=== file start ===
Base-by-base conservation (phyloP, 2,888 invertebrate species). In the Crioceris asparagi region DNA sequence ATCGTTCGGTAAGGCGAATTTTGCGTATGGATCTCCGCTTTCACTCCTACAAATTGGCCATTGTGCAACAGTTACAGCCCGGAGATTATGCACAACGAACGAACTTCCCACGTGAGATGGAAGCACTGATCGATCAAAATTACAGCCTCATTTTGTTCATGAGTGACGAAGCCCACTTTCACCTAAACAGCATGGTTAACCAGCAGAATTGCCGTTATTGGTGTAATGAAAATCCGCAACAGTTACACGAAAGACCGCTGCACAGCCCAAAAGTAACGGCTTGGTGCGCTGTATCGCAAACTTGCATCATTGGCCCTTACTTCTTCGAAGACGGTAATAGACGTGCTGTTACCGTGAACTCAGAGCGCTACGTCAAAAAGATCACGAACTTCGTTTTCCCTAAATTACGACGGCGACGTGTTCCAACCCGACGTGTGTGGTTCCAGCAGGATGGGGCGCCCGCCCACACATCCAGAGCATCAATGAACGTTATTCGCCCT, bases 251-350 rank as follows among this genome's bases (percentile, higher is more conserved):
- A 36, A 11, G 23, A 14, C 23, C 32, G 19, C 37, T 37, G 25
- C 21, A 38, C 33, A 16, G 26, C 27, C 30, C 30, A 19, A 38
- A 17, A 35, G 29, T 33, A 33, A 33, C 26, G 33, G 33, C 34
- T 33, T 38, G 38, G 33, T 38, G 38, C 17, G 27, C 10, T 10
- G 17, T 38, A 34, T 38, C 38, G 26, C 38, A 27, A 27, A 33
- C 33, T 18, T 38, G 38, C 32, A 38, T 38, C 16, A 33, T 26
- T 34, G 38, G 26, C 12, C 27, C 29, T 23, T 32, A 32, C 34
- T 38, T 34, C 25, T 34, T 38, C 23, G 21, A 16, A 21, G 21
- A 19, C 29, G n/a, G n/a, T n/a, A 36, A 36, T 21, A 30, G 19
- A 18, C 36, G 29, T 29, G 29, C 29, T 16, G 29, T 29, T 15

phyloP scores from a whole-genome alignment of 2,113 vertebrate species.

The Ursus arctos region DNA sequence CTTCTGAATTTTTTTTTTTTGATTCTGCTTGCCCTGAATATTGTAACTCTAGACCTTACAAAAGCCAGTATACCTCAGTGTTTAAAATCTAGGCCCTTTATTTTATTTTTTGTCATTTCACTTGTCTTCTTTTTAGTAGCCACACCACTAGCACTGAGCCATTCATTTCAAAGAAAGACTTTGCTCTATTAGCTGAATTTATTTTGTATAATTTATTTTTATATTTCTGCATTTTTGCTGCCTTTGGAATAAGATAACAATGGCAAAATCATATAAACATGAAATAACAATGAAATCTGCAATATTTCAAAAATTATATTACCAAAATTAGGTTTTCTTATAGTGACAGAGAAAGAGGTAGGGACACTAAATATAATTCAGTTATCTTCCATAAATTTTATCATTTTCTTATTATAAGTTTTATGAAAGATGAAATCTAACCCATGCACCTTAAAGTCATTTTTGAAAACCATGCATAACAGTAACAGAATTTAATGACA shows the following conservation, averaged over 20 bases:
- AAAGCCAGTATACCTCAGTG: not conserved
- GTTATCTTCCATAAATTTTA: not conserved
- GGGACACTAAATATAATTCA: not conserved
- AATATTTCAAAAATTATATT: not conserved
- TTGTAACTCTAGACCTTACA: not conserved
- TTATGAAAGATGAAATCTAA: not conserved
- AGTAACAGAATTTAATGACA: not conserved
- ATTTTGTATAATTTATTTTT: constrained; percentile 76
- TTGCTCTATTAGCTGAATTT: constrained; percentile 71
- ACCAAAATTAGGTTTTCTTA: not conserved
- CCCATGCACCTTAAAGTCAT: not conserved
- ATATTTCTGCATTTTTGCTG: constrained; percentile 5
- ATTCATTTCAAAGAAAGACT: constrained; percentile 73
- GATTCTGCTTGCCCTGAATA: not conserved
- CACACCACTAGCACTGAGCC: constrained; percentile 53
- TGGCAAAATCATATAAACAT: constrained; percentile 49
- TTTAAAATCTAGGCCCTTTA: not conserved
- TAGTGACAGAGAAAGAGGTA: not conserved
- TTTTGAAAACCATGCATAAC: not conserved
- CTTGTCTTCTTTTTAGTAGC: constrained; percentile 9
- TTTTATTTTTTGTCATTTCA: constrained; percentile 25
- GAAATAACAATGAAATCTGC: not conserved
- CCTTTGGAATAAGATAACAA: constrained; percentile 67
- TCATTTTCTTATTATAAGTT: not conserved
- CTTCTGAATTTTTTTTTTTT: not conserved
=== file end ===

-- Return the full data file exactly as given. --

Base-by-base conservation (phyloP, 2,888 invertebrate species). In the Crioceris asparagi region DNA sequence ATCGTTCGGTAAGGCGAATTTTGCGTATGGATCTCCGCTTTCACTCCTACAAATTGGCCATTGTGCAACAGTTACAGCCCGGAGATTATGCACAACGAACGAACTTCCCACGTGAGATGGAAGCACTGATCGATCAAAATTACAGCCTCATTTTGTTCATGAGTGACGAAGCCCACTTTCACCTAAACAGCATGGTTAACCAGCAGAATTGCCGTTATTGGTGTAATGAAAATCCGCAACAGTTACACGAAAGACCGCTGCACAGCCCAAAAGTAACGGCTTGGTGCGCTGTATCGCAAACTTGCATCATTGGCCCTTACTTCTTCGAAGACGGTAATAGACGTGCTGTTACCGTGAACTCAGAGCGCTACGTCAAAAAGATCACGAACTTCGTTTTCCCTAAATTACGACGGCGACGTGTTCCAACCCGACGTGTGTGGTTCCAGCAGGATGGGGCGCCCGCCCACACATCCAGAGCATCAATGAACGTTATTCGCCCT, bases 251-350 rank as follows among this genome's bases (percentile, higher is more conserved):
- A 36, A 11, G 23, A 14, C 23, C 32, G 19, C 37, T 37, G 25
- C 21, A 38, C 33, A 16, G 26, C 27, C 30, C 30, A 19, A 38
- A 17, A 35, G 29, T 33, A 33, A 33, C 26, G 33, G 33, C 34
- T 33, T 38, G 38, G 33, T 38, G 38, C 17, G 27, C 10, T 10
- G 17, T 38, A 34, T 38, C 38, G 26, C 38, A 27, A 27, A 33
- C 33, T 18, T 38, G 38, C 32, A 38, T 38, C 16, A 33, T 26
- T 34, G 38, G 26, C 12, C 27, C 29, T 23, T 32, A 32, C 34
- T 38, T 34, C 25, T 34, T 38, C 23, G 21, A 16, A 21, G 21
- A 19, C 29, G n/a, G n/a, T n/a, A 36, A 36, T 21, A 30, G 19
- A 18, C 36, G 29, T 29, G 29, C 29, T 16, G 29, T 29, T 15

phyloP scores from a whole-genome alignment of 2,113 vertebrate species.

The Ursus arctos region DNA sequence CTTCTGAATTTTTTTTTTTTGATTCTGCTTGCCCTGAATATTGTAACTCTAGACCTTACAAAAGCCAGTATACCTCAGTGTTTAAAATCTAGGCCCTTTATTTTATTTTTTGTCATTTCACTTGTCTTCTTTTTAGTAGCCACACCACTAGCACTGAGCCATTCATTTCAAAGAAAGACTTTGCTCTATTAGCTGAATTTATTTTGTATAATTTATTTTTATATTTCTGCATTTTTGCTGCCTTTGGAATAAGATAACAATGGCAAAATCATATAAACATGAAATAACAATGAAATCTGCAATATTTCAAAAATTATATTACCAAAATTAGGTTTTCTTATAGTGACAGAGAAAGAGGTAGGGACACTAAATATAATTCAGTTATCTTCCATAAATTTTATCATTTTCTTATTATAAGTTTTATGAAAGATGAAATCTAACCCATGCACCTTAAAGTCATTTTTGAAAACCATGCATAACAGTAACAGAATTTAATGACA shows the following conservation, averaged over 20 bases:
- AAAGCCAGTATACCTCAGTG: not conserved
- GTTATCTTCCATAAATTTTA: not conserved
- GGGACACTAAATATAATTCA: not conserved
- AATATTTCAAAAATTATATT: not conserved
- TTGTAACTCTAGACCTTACA: not conserved
- TTATGAAAGATGAAATCTAA: not conserved
- AGTAACAGAATTTAATGACA: not conserved
- ATTTTGTATAATTTATTTTT: constrained; percentile 76
- TTGCTCTATTAGCTGAATTT: constrained; percentile 71
- ACCAAAATTAGGTTTTCTTA: not conserved
- CCCATGCACCTTAAAGTCAT: not conserved
- ATATTTCTGCATTTTTGCTG: constrained; percentile 5
- ATTCATTTCAAAGAAAGACT: constrained; percentile 73
- GATTCTGCTTGCCCTGAATA: not conserved
- CACACCACTAGCACTGAGCC: constrained; percentile 53
- TGGCAAAATCATATAAACAT: constrained; percentile 49
- TTTAAAATCTAGGCCCTTTA: not conserved
- TAGTGACAGAGAAAGAGGTA: not conserved
- TTTTGAAAACCATGCATAAC: not conserved
- CTTGTCTTCTTTTTAGTAGC: constrained; percentile 9
- TTTTATTTTTTGTCATTTCA: constrained; percentile 25
- GAAATAACAATGAAATCTGC: not conserved
- CCTTTGGAATAAGATAACAA: constrained; percentile 67
- TCATTTTCTTATTATAAGTT: not conserved
- CTTCTGAATTTTTTTTTTTT: not conserved